Gardai launch campaign in bid to stop child sexual exploitation online
A campaign against the online sexual exploitation of children has been launched by An Garda Siochána, urging children to ‘Say No’ to sharing intimate images online.
The campaign started by European police agency Europol, and supported by Gardaí, aims to combat the growing trend of young children being blackmailed online with sexual images or extorted for sexual favours or money.
Also known as ‘sextortion’, children have been urged to not share explicit or intimate images with anybody over the internet, including trusted friends, stressing that they be aware that not everybody online is who they claim to be.
A video produced by Europol hopes to raise awareness of the issue.
In the video, a dramatic scenario depicts two teenagers talking and being persuaded to send intimate photos online. The teenagers are led to believe they are chatting to people their own age, but their new friends turn out to be criminals who then attempt to extort payment and more explicit images.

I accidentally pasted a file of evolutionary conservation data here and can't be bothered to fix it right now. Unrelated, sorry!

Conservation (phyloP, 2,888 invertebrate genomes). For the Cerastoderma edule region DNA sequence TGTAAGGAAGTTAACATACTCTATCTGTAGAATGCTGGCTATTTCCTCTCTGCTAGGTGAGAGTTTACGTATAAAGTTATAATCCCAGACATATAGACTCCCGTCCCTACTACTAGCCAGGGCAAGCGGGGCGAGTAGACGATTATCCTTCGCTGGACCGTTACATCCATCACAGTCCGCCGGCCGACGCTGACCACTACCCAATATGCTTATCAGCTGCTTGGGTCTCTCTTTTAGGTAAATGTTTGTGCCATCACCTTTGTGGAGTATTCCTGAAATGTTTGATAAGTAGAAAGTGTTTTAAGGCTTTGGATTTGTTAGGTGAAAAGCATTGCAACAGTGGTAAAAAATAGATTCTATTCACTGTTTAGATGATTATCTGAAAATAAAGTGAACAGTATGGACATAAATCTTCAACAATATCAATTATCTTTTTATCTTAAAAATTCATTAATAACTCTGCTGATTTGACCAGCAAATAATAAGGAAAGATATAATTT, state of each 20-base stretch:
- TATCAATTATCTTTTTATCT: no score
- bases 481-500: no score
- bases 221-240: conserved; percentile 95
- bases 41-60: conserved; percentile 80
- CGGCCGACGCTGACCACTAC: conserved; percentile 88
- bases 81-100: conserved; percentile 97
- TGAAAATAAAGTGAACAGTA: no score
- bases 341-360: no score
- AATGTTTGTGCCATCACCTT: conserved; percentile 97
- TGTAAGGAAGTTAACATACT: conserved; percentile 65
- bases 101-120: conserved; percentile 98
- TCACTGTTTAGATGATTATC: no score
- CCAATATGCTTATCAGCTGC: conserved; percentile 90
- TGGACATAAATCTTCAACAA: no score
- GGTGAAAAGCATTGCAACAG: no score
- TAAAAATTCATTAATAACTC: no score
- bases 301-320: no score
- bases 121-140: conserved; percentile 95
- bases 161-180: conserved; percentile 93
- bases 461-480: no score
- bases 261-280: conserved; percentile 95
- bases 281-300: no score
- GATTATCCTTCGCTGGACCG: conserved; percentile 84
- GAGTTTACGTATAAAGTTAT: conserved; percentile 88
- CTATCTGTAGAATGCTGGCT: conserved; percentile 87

Speaking at the campaign’s launch, Garda Assistant Commissioner John O’Driscoll emphasised the dangers of sharing such images on social media or messaging services.
“Posting or uploading explicit images on social media, or passing such imagery to others online, is extremely dangerous and can have devastating and lifelong consequences for children and their families,” Mr. O’Driscoll said.
“Parents and children should be aware of the dangers involved and the Garda Síochána advise that explicit images should never be posted or shared online. Any child who receives a request for naked or explicit photographs should not share any images.”
He added: “We ask them to tell their parents and immediately make contact with the Garda Síochána who will advise them regarding how the matter should be handled.”
Those who believe they have been a victim of sexual exploitation or extortion have been advised to not share more images or make any payments.
It is also advised to preserve all evidence (including the device used for communication), block the person from sending additional messages and to report the crime to An Garda Síochána.
Gardaí insist that any crimes of this nature that are reported will be fully investigated.